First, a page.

Google Calendar has launched a feature called Goals that uses machine learning to help you figure out when you have time to pencil in stuff like spending time with your family or exercise. The feature is now available for Calendar’s Android and iOS apps.
Goals are set up by clicking into a category (which currently include Exercise, “Build a Skill,” and “Me Time,” though they can also be customized) and selecting a specific activity. Then Calendar will automatically find open slots, fill them in with your goal, and send reminders.
If you schedule something else during those times, Google Calendar will find another window for your goal—but, in a tool that will surely be chronically abused by procrastinators, they can also be deferred. Goal’s machine intelligence, however, will attempt to keep up, finding better time slots for goals until you can no longer avoid it.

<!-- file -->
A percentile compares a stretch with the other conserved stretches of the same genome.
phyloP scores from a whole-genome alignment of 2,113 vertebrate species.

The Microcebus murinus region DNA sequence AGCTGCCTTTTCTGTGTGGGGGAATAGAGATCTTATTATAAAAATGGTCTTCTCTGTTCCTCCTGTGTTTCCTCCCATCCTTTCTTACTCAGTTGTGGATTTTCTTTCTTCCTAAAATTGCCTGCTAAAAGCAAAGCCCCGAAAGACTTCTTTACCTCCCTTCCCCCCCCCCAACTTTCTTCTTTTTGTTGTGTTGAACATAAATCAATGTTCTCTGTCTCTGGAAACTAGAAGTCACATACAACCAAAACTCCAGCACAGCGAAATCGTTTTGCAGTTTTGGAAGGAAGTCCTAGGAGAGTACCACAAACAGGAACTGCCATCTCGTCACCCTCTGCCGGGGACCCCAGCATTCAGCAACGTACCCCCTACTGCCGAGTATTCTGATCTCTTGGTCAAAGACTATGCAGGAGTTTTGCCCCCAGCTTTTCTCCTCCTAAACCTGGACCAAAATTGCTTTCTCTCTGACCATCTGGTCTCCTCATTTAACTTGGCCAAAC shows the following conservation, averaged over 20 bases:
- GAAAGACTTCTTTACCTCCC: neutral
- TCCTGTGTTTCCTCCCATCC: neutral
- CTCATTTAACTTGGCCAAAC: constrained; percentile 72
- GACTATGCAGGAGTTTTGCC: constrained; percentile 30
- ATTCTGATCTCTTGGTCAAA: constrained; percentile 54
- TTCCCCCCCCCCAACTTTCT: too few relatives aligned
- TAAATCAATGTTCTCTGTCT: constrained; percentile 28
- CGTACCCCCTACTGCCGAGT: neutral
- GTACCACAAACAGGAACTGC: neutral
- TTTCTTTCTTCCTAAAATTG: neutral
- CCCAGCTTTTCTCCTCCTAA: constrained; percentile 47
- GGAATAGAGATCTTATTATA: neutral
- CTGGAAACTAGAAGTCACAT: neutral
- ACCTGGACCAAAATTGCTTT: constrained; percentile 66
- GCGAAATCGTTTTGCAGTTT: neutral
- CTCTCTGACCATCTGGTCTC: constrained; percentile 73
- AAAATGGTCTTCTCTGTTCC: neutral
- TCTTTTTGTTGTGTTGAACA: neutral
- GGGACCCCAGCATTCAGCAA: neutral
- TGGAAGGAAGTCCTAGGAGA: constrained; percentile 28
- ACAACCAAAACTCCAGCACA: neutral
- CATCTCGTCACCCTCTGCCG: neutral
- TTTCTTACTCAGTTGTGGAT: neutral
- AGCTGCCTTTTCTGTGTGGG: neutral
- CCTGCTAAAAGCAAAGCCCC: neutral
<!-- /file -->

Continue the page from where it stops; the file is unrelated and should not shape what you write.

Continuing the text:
For people wondering why on earth someone would need a machine learning algorithm that reminds them to take care of themselves, talk to loved ones, or otherwise have some semblance of a personal life, Goals’ purpose is not very different from many other personal productivity apps designed to help people create healthy habits.
In fact, Goals integrates many of the features from Timeful, a smart scheduling app Google acquired last year.
The advantage of Goals, of course, is that it sits on top of a tool that many people have already relied on for years. Google Calendar turns 10 this year and is marking its anniversary by adding new features like a to-do tracker called Reminders that will help it compete against other time-management apps.
Goals may eventually become available on the web, but a Google rep said there’s no specific timeframe current planned (it took Reminders about five months to make it into Calendar’s browser version).
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